Managing Unpredictability Without Breaking the Bank
In an environment characterized by massive, unpredictable growth, balancing responsiveness on one hand and cost efficiency on the other is a key challenge.
This is the fourth in a series of five blog posts reflecting the top-of-mind issues discussed during the most recent Infrastructure Masons Advisory Council meeting.
The digital infrastructure industry is fueled by (or, you could say, a victim of) its own success. Moore’s Law may be dead but the growth of the digital universe is continuing unabated.
Industry leaders are still trying to get some reins around it. “I’m trying to keep up with scale while trying to get to a standard, all while running the infrastructure that serves the business,” explained one Advisory Council member, an end user. “We’re growing and we never seem to get our forecast right.”
Forecasting is difficult, yet the industry craves some level of predictability, said another end user. “You have to attempt to forecast. Otherwise you’re leaving money on the table – yours (colocation provider) or ours (end user).”
“You have to attempt to forecast. Otherwise you’re leaving money on the table.” –Click to tweet
A ‘least common denominator’ problem
In a data center build, the largest capital costs come in the form of upfront outlays for facility-level power and cooling. Will that change? “Spending all this money upfront doesn’t make sense anymore. The trend is to shift all that to the rack,” said one partner member. “Then you can provide the right level of reliability, cooling, storage, etc. at the rack level so you don’t have the big investment upfront.”
In other words, the partner suggested, power and cooling gear will get smaller, and as it does, more responsive. “That’s the way the data center of the future will look.”
“Huge upfront capital outlays don’t make sense anymore. The trend is to shift all that to the rack.” – Click to tweet
Today, one end user said, “there’s a huge disconnect between what the facility provides and what the system actually needs. There’s an onus on facility owners to provide what’s needed at that time and dynamically provide power and cooling to the racks that need it.”
But for colocation providers, catering to very specific needs, or being dynamically responsive, can be cost-prohibitive. “We have a least common denominator problem,” said one partner member. “We don’t know who’s going to be in the [data center] room. So we have to build to serve the widest range of possible needs, without overbuilding – which costs too much.”
There has to be some balance, the members agreed, between meeting specific needs and controlling costs. As another partner member explained, “There is a tendency to say, ‘Go microscale and engineer systems that have shorter lifespans and adapt faster and have smaller blast radiuses.’ But then you have more labor requirements, more deployment, more logistics issues. You’re just shifting the cost somewhere else.”
“How do we solve for the least common denominator without overbuilding?” – Click to tweet
Standardization across the digital infrastructure ecosystem – network, power, cooling, hardware, software – could be key to solving the problems of unpredictable scale. That’s because standardization introduces to the system components that are changeable, scalable, and repeatable.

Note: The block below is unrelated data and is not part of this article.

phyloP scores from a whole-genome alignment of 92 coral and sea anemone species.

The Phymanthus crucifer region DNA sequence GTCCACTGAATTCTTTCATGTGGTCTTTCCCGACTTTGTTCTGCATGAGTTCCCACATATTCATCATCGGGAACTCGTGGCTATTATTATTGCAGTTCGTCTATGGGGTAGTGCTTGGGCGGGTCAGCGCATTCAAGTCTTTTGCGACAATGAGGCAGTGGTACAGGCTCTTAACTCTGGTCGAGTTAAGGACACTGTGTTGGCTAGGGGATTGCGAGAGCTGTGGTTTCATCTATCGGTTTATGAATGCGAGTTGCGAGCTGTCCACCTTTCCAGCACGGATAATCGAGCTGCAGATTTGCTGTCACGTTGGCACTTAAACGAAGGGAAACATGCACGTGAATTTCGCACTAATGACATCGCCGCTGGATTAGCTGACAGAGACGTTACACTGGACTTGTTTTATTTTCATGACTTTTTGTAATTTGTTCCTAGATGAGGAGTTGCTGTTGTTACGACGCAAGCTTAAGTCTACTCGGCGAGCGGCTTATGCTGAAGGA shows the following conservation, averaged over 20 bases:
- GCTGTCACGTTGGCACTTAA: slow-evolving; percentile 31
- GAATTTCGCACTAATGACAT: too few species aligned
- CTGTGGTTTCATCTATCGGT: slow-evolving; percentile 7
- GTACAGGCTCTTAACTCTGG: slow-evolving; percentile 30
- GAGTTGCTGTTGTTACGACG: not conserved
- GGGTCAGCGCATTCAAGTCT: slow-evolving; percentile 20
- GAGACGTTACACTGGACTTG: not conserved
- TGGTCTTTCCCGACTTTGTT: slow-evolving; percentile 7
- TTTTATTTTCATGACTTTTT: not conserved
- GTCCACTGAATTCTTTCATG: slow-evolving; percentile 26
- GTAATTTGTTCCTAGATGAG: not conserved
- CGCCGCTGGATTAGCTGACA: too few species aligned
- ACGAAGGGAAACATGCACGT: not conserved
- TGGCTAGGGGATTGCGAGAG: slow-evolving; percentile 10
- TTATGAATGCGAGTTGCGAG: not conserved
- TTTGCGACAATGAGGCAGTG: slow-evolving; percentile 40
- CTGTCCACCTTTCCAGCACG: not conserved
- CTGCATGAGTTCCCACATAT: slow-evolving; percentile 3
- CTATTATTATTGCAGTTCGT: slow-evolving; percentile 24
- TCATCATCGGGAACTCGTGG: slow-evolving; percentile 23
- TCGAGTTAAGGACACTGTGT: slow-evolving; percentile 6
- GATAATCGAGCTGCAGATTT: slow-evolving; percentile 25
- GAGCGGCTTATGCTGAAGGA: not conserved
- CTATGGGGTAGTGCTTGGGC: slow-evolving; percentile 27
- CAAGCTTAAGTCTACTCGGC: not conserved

In the data center, standardization could allow for optimal space configuration, minimizing the scope of upfront costs. But it’s not easy. As one end user explained, “The common denominators or consistent elements include power, cooling, space, and speed of light. The block has to be modular. But every colo provider’s modular is different. When we sent out RFPs they came back with 13 different designs and everyone has to compromise for something.”
“Data center standardization could allow for optimal space configuration, minimizing the scope of upfront costs. But it’s not easy.” –Click to tweet
One goal of standardization could be to curtail custom designs that create challenges for other components, yet without inhibiting customization that helps business keep up with the pace of change. “We need an easier way to control [customization],” one end user said. “We need loose standards. Otherwise the components will remain one-offs.”
One solution, according to one end user, may be to have the government put money behind standardization. “Vendors have trouble because everyone’s chasing the 90-day cycle,” he said. When market failures exist – as in, for example, the gap between data center lifecycles and hardware lifecycles – the government often has to step in to correct them. “That’s not optimal but it is in fact the way our economy works.”
Beyond future proofing
The Advisory Council members agreed on the need to continue discussing the impact of a rapidly changing digital economy and looking for solutions to the unpredictability that comes with those changes.
As one partner member said, “The 4th industrial revolution will be as impactful to society as the agricultural revolution was. And the core of it is the underlying infrastructure. We need to radically fix the underlying infrastructure. We need to be constantly challenged to not just do the same as we’ve always done.”
Stay tuned for the final installment in our 2018 top-of-mind series and hear from the Advisory Council on software redundancy versus data center resiliency.
Previous posts in the 2018 top-of-mind series: